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Spectacular Recognition for Kosovo* at the 60th Venice Biennale Amid Strong Balkan Presence

The 60th Venice Biennale showcases a compelling array of artistic expressions from the Balkans, with Kosovo receiving special accolades for its poignant installation

At the 60th Venice Biennale, Kosovo* has emerged as a standout participant, receiving special recognition for Doruntine Kastrati’s sculpture installation, “Resonating Silence of Metal and Leather.” Curated by Eremire Krasniqi and overseen by Commissioner Hana Halilaj from the National Gallery of Kosovo, the exhibition tackles gender disparities in labour and the precarious nature of work in the post-war “light” industries of Kosovo* since 1999.

Kastrati’s work, inspired by the experiences of 12 female workers from a Turkish delight factory in her native city of Prizren, reflects on the physical toll of standing work, with nearly a third of these women undergoing knee replacement surgeries. The installation comprises metallic sculptures modeled after the nutshells used in Turkish delights, symbolically representing the separation and struggles of the working-class women, a poignant tribute to their personal narratives.

“Resonating Silence of Metal and Leather.” Curated by Eremire Krasniqi, Photo:

Elsewhere in the Biennale, Bosnia and Herzegovina’s presence is marked by Šejla Kamerić’s independently created piece, “Cease,” set up near the Church of Saint Stephen. The sculpture, featuring a red column and a white flag set against a minimalist backdrop, carries a political message of peace and reflects on the divided nature of post-Dayton Bosnia and Herzegovina.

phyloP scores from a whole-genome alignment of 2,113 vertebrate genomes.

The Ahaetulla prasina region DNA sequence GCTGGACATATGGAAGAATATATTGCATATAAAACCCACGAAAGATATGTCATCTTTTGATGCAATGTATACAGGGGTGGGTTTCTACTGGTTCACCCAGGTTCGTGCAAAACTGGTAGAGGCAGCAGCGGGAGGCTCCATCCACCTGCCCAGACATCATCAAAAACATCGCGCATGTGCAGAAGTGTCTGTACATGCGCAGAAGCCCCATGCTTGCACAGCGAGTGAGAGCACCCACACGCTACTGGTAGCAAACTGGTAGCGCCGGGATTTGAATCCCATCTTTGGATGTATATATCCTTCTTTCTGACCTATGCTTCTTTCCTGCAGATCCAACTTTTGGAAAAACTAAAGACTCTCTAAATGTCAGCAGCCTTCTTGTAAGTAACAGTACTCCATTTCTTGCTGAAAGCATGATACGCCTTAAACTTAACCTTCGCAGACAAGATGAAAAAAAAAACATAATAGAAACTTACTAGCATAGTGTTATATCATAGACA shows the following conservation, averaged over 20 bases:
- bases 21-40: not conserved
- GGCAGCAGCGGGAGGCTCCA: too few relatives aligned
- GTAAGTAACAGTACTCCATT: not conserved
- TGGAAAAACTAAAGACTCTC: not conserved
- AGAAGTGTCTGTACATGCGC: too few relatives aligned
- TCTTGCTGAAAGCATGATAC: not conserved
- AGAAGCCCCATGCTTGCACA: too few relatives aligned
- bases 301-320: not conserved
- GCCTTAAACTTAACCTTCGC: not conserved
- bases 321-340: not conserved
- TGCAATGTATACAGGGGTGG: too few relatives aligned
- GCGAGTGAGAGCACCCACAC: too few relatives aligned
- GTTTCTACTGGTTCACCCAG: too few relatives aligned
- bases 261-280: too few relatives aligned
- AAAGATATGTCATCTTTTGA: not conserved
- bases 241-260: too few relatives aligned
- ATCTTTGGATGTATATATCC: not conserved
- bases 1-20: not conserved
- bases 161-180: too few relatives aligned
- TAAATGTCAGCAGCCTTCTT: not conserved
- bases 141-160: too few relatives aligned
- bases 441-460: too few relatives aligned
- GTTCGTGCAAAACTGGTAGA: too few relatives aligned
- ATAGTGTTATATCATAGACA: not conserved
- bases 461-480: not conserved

Croatia’s contribution comes from Vlatka Horvat with the project “By Makeshift Means,” displayed in the renovated former carpentry workshop of Fàbrica 33. The exhibition emphasizes the exchange of art between diaspora communities and relies on improvised methods of transportation, including personal networks of friends and acquaintances acting as informal couriers.

Serbia is represented by Aleksandar Denić’s “Exposition Coloniale,” a critique of colonial legacies in contemporary society. The Serbian pavilion, even before its official opening, was listed as a must-see at this year’s Biennale.

Montenegro’s offering comes from Darja Bajagić, focusing on the island and former camp of Mamula with her project, “An Island is Needed for Such a Good Feeling.” Meanwhile, North Macedonia showcases Slavica Janešlieva’s “Inter Spem et Metum,” and Slovenia’s Nika Špan presents “A Garden Secret for You,” adding to the rich tapestry of Balkan art at the event.

The 60th Venice Biennale continues to be a focal point for examining pressing global and regional issues through the lens of powerful, evocative art.

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